Projekt Revolution Festival, Milton Keynes, 29 June 2008 PDF Print E-mail
Festivals - 2008 Festivals
Written by TK   

It is doubtful whether the town of Milton Keynes has seen the likes of the rock music and hip-hop extravaganza that rolled into town on Sunday, 29 June 2008 before.

Projekt Revolution, headlined by the United States' rockers Linkin Park, featured the likes of Jay Z, N.E.R.D, Pendulum, Enter Shikari and the Bravery.  Held in effectively a large-grassed basin, the crowd was thick with revellers intent on dancing away the afternoon in the balmy English sunshine.

N.E.R.D has been carving up festival audiences for over a month now, and have considerable performances to come.  Led by Pharrell Williams donning a back-to-front red cap, the band drummed up excitement levels in a crowd that, before then, had been a little lacklustre.  No man can strut on stage quite like Pharrell Williams, and he split his time between singing (or is that shouting?), grinding in true hip-hop fashion and scanning through the front-sections of the crowd for “talent” (not in the musical sense). In particular, the performance of “She Wants to Move” was a great hip-hop moment and aroused the crowd into a throw-your-hands in the air dancing stupor.
N.E.R.D's performance made way for the crazy electro-rock sound of Pendulum, hailing from Australia.  They may be classified as drum and bass, but the band is starting to sound more and more bass and electric-guitar heavy than drum!  At any length, as always the boys put in an energetic show led by the slightly hyperactive MC Ben Mount whose sole role appears to be drum up (metaphorically speaking) as much excitement from the crowd as possible.
But it was Jay Z that people had come to see.  Fresh from headlining the Glastonbury festival, one would have thought that Jay Z would be putting his feet up in the Bahamas rather than playing another gig.  However, obviously keen to cash in and make it a particularly lucrative weekend, the Brooklyn hip-hop star put in a politically-ballsy and entertaining show.  Jay Z talked the talk and walked the walk with politics during his performance, and as explicit as he was in his disdain for George W. Bush and particularly the incomprehensibly poor response to the hurricanes that struck New Orleans, he was equally as excitable about the prospects of Obama winning the election.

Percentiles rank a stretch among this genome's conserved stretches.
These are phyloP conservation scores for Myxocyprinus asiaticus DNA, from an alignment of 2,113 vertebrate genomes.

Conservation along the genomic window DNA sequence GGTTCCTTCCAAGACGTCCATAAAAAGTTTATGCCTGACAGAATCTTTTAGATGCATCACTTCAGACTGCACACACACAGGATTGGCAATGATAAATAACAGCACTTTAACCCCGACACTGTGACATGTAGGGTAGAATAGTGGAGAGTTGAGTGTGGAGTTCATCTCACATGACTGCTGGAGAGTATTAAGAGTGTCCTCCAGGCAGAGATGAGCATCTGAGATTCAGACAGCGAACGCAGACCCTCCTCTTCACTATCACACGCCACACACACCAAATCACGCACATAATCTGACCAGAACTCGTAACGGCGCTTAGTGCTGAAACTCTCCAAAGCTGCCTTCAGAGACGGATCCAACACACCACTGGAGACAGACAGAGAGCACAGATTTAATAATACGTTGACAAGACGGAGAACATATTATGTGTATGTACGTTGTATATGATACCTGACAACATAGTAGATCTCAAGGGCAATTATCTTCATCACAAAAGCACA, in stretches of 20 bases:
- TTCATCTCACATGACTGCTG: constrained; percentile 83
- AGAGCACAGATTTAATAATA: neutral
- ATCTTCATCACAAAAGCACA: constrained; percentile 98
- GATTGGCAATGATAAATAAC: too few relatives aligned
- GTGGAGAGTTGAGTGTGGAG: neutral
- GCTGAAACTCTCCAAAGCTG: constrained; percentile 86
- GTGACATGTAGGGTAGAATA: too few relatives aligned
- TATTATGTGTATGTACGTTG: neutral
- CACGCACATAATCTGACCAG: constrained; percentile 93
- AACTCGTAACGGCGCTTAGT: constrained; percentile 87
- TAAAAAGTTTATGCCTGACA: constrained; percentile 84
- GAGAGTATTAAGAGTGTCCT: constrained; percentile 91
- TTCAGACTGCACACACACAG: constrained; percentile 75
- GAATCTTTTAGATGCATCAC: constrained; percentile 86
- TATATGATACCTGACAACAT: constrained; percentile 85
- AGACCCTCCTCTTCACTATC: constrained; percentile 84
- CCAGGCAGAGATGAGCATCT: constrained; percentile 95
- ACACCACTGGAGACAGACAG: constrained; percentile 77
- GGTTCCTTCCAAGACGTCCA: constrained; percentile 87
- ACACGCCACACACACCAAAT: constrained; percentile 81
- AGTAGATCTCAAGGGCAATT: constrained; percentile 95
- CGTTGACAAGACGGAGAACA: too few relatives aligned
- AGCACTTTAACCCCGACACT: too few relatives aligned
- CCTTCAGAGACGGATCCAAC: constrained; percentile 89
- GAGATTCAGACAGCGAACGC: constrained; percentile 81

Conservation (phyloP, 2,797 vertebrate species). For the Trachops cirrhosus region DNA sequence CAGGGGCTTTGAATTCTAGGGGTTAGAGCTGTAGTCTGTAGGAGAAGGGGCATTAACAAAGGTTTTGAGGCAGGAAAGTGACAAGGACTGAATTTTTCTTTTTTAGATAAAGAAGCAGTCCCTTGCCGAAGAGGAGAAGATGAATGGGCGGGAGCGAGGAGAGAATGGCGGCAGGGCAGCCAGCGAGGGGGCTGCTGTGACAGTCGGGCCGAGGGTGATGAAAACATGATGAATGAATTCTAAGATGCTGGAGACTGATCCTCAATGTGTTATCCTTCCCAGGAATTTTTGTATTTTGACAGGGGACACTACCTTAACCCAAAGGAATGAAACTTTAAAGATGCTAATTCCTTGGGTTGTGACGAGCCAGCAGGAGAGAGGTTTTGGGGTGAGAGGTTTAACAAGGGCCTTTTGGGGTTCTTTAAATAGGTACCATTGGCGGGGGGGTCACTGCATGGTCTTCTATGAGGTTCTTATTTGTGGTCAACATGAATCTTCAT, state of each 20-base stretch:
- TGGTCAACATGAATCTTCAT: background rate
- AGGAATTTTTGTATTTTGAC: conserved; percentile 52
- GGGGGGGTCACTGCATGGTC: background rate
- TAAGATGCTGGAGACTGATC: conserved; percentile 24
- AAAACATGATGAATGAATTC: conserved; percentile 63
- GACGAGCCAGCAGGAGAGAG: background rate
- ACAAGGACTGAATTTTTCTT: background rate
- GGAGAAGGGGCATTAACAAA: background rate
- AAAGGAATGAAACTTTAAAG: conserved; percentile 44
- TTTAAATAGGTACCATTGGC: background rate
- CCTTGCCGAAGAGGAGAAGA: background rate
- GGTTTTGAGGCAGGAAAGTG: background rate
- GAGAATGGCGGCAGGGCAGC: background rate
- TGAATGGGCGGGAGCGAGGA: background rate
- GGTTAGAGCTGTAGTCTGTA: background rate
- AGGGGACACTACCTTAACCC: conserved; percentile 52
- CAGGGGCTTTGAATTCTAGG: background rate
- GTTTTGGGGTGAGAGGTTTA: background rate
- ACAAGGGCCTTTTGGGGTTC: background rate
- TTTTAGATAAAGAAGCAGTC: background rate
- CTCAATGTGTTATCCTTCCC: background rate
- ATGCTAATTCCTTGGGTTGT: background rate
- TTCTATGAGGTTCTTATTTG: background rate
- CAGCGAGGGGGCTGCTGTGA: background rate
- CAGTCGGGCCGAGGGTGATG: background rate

Jay Z is cool epitomised, and is as comfortable being centre of attention on stage as Obama himself.  He sure does bust some rhymes, something that I do not think that Obama has talent in, but it is his catchy melodies that most inspire the crowd to sing-along and dance in a frenetic fashion.  He mixed up some of his most favourite tunes, including “H to the Izzo”, “Girls, Girls, Girls” and “Ninety-Nine Problems”, with versions of Rihanna's “Umbrella” and Punjabi MC's “Mundjan to Bach Ke”.  But it was his rendition of Amy Winehouse's “Rehab” which was the most comical, and his description of her as being a “funny girl” was an understatement if ever I have heard one.  This was a truly brilliant performance, and made everyone in the crowd question why they had not been at Glastonbury Festival the night before to witness Jay Z making pop history by performing arguably one of the most incredible sets of his career to defy the slightly odd and misplaced English criticism that was being thrown his way in the lead up to the festival.
Linkin Park closed out the night with an exhausting performance of heavy rock, an advertisement as to why they have sold over forty million albums world-wide.  “Somewhere I Belong” and “From the Inside” were the most recognisable of their renditions from a back-catalogue rife with hits.  They may have been singing some stellar hits, however the band was showing their delirium from their hectic schedule when lead-singer Charlie Bennington yelled into the microphone as he stared across the crowd, “this is the most beautiful thing I've ever seen!”  I pity him if that is the case.
In the end, on a weekend in the United Kingdom featuring Glastonbury, Projekt Revolution proved not to be a mere understudy but a classy amalgamation of the genres of hip-hop and rock.

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